NBA — Young People’s Literature

Early Word Kids

Two of the National Book Award Finalists for Young People’s Literature are November titles that many librarians hadn’t read yet (The Spectacular Now and What I Saw and How I Lied). I missed them, too, but got my hands on copies right after the announcement; my takes on all the titles are below.

A distinguished panel of children’s and young adult book authors selected these titles. Daniel Handler AKA Lemony Snicket chaired the committee.  Judging were Angela Johnson whose First Part Last won both the Coretta Scott King Award and the Michael Printz Award, bestselling fantasy writer Holly Black whose recent Valiant garnered the Andre Norton Award for Excellence in Young Adult Literature, Carolyn Mackler, writer of contemporary young adult fiction with fabulous titles like Guyaholic and Newbery Award winner (Dicey’s Song) Cynthia Voigt.

Having been on the Newbery Committtee, I know how difficult the process is (especially since this list represents ALL of childrens literature for the year; it would be great if there were separate NBA lists for fiction, poetry and nonfiction), so I won’t second-guess on specific titles. However, in a year of amazing fantasy books for kids (The Graceling, The Adoration of Jenna Fox, The Otherside of the Island, Hunger Games and Little Brother), it’s surprising that the genre wasn’t represented.

As in years past, this list skews toward books for older readers; no true middle grade book for ages eight to ten has made the list.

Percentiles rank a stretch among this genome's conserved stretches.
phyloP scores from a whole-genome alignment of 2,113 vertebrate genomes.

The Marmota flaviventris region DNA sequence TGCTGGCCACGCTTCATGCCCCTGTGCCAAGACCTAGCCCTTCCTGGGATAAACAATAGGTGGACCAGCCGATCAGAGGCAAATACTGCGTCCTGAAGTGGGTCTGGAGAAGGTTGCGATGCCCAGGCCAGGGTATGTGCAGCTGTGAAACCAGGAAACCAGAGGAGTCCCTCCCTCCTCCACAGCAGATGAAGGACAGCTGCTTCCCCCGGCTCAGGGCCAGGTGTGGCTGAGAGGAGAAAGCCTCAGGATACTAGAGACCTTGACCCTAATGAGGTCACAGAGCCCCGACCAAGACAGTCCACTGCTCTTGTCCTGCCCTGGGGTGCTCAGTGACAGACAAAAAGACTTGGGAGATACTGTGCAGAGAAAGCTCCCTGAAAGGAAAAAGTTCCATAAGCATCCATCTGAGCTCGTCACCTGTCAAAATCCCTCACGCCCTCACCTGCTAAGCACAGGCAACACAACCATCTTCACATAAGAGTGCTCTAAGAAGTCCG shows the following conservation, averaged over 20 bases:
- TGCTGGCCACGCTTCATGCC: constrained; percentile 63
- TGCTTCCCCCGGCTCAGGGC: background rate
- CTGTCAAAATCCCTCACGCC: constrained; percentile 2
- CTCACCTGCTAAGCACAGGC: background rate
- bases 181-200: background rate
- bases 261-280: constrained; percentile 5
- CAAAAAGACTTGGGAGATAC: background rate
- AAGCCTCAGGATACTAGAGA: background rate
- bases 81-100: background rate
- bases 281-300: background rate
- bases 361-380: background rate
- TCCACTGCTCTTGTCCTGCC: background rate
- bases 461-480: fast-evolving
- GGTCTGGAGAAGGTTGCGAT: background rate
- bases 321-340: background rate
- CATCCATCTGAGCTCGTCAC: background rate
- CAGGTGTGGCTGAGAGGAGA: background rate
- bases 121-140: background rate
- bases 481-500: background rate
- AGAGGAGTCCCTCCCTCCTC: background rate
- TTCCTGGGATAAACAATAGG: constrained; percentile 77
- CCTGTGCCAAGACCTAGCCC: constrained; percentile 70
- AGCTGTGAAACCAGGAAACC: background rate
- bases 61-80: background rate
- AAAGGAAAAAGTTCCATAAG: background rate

Even so, the short list is a diverse one. My favorites are Chains for its specificity, historical accuracy and unique point of view;  The Underneath for its epic storytelling and regional flavor as well as kid appeal;  What I Saw and How I Lied brought alive the post WWII years viscerally from the scent of perfume to the lipstick colors; and Frankie Landau is a compelling and exciting read.

Chains,  Laurie Halse Anderson,  (Simon & Schuster)

Ages 12 and up

Set during the American Revolution, Chains explores the true meaning of the freedom from the point of view of an enslaved girl of African descent. Isabel is recruited to spy for the Patriots on her Loyalist master with the assurance that she and her younger sister would be emancipated.  Anderson creates a strong sense of time and place- heartbreaking and gripping, we are captivated by Isabel’s struggle for freedom.

  • Hardcover: $16.99; 320 pages
  • Publisher: Simon & Schuster Children’s Publishing (October 21, 2008)
  • ISBN-10: 1416905855
  • ISBN-13: 978-1416905851
  • Audio CD; $29.99; Unabridged
  • Reader: Madisun Leigh
  • Publisher: Brilliance Audio  (October 21, 2008)
  • ISBN-10: 1423367308
  • ISBN-13: 978-1423367307


The Underneath, Kathi Appelt,  (Atheneum)

Ages 10 and up

My colleague Elizabeth Bird said it best in her blog Fuse 8,

Appelt in her debut novel has somehow managed to write a book that I’ve been describing to people as (and this is true) Watership Down meets The Incredible Journey meets Holes meets The Mouse And His Child. If that doesn’t make any sense to you it is because you have never read a book quite like this.

The narrative has a hypnotic epic storytelling voice that compells the reader into this dark Texan world of an old hound dog and two calico cats.

  • Hardcover: $16.99; 320 pages
  • Publisher: Atheneum (May 6, 2008)
  • ISBN-10: 1416950583